Burke Moses plays Lawrence Jamison, who has lived on the Riviera for years, playing a faux prince and bilking rich American women out of their money. He becomes a Henry Higgins-esque mentor when he takes a brash American con-man, Freddy Bensen (Timothy Gulan), under his wing to teach him the finer points of swindling.
Gulan played the same role in the touring production of this show, which came through via Sacramento's Broadway Series a few years ago.
“Chimp in a Suit,” sung by Jamison's right-hand man, the gendarme Andre Thibault (John Scherer), is a scene right out of “My Fair Lady,” as Jamison attempts to teach Freddy how to clean up his act. Freddy is a more-than-willing pupil, as he looks around Jamison's mansion and decides that he, too, wants “Great Big Stuff.”
When the first lesson goes terribly wrong — the wooing of hyperactive oil heiress Jolene Oakes (Amy Bodnar) — Jamison is helped out of his predicament by Freddy, who pretends to be a brother with one too many (too few?) chromosomes in his DNA.
It soon becomes apparent that the Riviera isn't big enough for two scoundrels, and so when “Soap Queen” Christine Colgate (Jessica Rush) arrives on the scene, Jamison and Freddie agree to a contest: whoever can get $50,000 out of her will be the winner, and the other will leave town.
The contest soon turns personal, as each vies not just for Christine's money, but also for her affections. More than a few surprising plot twists and turns pop up before the finale.
This is a delightful cast. Moses, who has one of the most flexible mouths since Joe E. Brown, is the suave, elegant and debonair gentleman to Gulan's crass yet delightful cad.
Scherer is a Frenchman (“only by birth and affectation”) who hasn't learned to be a ladies' man yet, until forced to deal with Muriel Eubanks (the delicious Cynthia Ferrer); she's one of Jamison's conquests, and must be kept distracted. Scherer and Muriel provide a delightful subplot to the central story.
Rush is earnest and winsome as the naive heroine, who proves to have more to her than meets the eye.
Bodnar is high-powered and brash as she describes life in Oklahoma panhandle to the clueless Jamison, who finds himself engaged in more than just a little hanky-panky with her.
“Dirty Rotten Scoundrels” has the feel of a classic production with modern elements, though none of its songs is actually memorable. The show is raunchy and crude at times, but always funny; we can't help forgiving the antics of two heroes who are such lovable scalawags.
Wednesday, August 04, 2010
Such transitions sometimes can be felt for a show or two, before the fresh faces properly hone their acting chops and blend in with the group.
Not so this time.
Whether the new kids on the block are exceptionally talented, or playwright Ken Ludwig's zany adaptation of Alexander Dumas' 'The Three Musketeers' is a perfect selection for a mixed group of experienced and less experienced young actors, the end result is an absolute delight ... and a marvelous way to close Acme's 30th anniversary season.
This show is fresh. It's fast-paced. It's funny.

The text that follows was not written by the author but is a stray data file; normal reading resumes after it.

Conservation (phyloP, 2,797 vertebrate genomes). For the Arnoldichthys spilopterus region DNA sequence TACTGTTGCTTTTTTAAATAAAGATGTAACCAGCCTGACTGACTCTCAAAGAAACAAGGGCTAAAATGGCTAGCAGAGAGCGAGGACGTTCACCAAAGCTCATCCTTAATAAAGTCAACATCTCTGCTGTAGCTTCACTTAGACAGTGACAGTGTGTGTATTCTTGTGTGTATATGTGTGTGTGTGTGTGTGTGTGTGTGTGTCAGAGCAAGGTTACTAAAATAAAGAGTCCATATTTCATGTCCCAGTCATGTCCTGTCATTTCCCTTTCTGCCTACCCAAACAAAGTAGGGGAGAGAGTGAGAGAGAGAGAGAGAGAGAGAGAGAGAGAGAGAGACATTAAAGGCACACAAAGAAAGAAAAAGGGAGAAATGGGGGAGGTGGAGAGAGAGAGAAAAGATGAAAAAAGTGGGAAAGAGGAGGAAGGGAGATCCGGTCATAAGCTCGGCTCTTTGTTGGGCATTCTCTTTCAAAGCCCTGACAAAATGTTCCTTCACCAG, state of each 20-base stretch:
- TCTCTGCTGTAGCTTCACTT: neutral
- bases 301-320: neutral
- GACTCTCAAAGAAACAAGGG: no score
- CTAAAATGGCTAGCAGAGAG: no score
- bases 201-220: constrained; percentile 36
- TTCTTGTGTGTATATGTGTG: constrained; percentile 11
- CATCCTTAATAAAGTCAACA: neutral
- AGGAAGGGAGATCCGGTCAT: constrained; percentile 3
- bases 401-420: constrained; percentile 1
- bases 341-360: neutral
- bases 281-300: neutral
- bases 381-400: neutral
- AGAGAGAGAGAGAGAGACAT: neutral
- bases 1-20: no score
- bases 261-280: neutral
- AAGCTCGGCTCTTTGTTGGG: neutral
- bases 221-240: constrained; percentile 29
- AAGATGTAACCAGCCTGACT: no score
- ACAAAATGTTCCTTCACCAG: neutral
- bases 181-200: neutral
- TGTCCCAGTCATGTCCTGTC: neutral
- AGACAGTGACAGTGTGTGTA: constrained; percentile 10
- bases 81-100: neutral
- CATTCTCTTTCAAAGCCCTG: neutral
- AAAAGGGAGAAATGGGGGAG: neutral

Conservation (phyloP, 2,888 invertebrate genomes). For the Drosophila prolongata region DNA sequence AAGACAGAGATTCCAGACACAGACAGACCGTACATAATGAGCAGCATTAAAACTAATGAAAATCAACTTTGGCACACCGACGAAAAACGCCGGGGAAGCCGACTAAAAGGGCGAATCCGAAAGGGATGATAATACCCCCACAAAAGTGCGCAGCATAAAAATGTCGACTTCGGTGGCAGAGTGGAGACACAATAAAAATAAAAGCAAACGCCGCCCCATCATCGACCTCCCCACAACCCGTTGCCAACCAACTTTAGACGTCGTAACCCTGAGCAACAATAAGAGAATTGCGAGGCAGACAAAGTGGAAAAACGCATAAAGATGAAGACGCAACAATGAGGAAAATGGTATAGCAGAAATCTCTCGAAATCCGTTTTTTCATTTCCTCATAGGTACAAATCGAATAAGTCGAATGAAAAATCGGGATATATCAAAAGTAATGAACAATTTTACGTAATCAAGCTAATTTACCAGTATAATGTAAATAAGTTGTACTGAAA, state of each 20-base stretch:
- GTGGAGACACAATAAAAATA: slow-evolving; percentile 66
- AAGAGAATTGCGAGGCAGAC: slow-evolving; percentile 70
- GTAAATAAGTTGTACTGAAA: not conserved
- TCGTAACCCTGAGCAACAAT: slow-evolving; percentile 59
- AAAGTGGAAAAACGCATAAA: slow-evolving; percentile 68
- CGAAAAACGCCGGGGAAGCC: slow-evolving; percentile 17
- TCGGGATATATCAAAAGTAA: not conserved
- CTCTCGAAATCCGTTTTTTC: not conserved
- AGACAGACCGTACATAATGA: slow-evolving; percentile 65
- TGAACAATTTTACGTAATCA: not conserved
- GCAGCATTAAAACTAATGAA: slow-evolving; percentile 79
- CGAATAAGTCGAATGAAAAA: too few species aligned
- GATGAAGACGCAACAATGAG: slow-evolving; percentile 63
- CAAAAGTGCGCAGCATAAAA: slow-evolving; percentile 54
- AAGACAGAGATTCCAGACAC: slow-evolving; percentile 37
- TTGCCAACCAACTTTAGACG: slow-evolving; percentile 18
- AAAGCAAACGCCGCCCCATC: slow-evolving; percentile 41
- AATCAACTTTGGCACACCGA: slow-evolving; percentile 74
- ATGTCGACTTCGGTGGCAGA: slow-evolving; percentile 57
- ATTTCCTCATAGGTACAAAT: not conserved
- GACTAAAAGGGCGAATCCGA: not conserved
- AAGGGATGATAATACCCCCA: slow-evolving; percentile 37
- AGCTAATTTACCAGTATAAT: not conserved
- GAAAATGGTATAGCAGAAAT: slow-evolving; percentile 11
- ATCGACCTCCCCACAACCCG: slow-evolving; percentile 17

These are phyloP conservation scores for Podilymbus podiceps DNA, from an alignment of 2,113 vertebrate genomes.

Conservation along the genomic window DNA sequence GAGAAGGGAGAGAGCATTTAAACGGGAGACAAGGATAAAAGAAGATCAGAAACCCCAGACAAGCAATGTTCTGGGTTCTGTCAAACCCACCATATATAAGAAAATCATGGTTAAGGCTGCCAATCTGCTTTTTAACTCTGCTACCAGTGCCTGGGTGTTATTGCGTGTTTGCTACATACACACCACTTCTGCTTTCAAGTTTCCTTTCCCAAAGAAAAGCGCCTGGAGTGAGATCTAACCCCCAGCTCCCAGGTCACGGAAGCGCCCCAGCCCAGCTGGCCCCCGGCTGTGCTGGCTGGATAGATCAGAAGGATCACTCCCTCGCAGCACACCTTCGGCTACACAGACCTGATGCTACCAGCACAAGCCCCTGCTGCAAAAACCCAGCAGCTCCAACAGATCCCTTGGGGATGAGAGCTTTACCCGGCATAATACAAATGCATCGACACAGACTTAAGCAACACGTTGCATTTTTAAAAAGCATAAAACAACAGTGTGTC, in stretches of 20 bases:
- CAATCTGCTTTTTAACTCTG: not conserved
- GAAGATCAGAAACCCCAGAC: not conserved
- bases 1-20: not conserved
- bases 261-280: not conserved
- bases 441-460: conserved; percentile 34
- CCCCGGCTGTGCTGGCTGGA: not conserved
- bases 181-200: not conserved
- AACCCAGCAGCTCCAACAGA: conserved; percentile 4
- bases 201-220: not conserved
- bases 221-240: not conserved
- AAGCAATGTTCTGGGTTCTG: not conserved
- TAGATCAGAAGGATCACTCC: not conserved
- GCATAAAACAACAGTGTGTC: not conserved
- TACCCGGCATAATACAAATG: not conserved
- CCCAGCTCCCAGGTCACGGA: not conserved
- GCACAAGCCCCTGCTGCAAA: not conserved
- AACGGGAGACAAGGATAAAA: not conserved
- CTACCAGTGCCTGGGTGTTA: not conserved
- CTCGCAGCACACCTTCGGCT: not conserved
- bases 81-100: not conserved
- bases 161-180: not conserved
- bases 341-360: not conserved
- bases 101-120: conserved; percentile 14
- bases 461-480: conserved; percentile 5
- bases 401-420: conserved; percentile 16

And it's modern, with a fifth musketeer - D'Artagnan's sister - thrown into the mix.
What's not to like about a show heavy on swordplay? (I counted 19 sword fights in two hours!) Acme alum and professional fight choreographer Dan Renkin flew in from New York for a week, to build and polish the fights.
His efforts paid off: The kids obviously had a marvelous time on the Veterans' Memorial Stage opening night, engaging in each skirmish with considerable gusto.
Directors Emily Henderson and Allie Polubiec kept the action moving, with no lag time.
Delany Pelz and Alex May's lighting design greatly enhances the production. Hannah May and William Delacorte's set is minimal - a platform makes a sweeping arc around the stage - and so the lighting assumes even greater importance. The first appearance of the original three musketeers, silhouetted against a white backdrop, is extremely dramatic.
The cast includes some particularly good performances, starting with Jeremy Reinhard's Cardinal Richelieu, looking for all the world as if he just stepped out of some 17th century painting. Reinhard makes an excellent villain, as does his partner in crime, Milady (Hope Raymond), who revels in all her delicious wickedness.
Zach Salk also is wonderfully campy as King Louis XIII, pawn of Richelieu, who seems terribly inept and better suited to planning the castle meals than mounting any sort of attack.
The Musketeers give strong and individual performances. Andrew Lampinin is Athos, hiding a deep dark secret. Torin Lusebrink is Aramis, who believes that the ties of friendship are paramount. Antonio de Lorea-Brust is Porthos, the group's extrovert.
Matt Gibson plays D'Artagnan, raised by his father (Sam Wheeler) to be a musketeer, and now headed to Paris to join this select band. D'Artagnan also is placed in charge of his sister Sabine (Gigi Gilbert-Igelsrud), who is to be deposited in a Parisian convent.
Sabine, however, has other ideas. Apparently she's as good a swordsman as her brother - if not better - and isn't about to settle for being locked in some dull convent.
In the minor role of an innkeeper, Alex Clubb has a wonderful scene that I won't spoil by describing. It's a standout moment.
Margaret Starbuck, as the Mother Superior, has a similar brief moment: also handled beautifully.
Kudos to Hope Raymond and Alix Miller on the gorgeous costumes, which go far beyond what one would expect from a company of young people.
This rambunctious 'Three Musketeers' is a huge undertaking, with more than 30 actors, a dozen different settings and almost 100 crucial props. And those great sword fights.
Congratulations to the entire cast, on a job well done ... and to Renkin, for helping make a crucial element truly outstanding.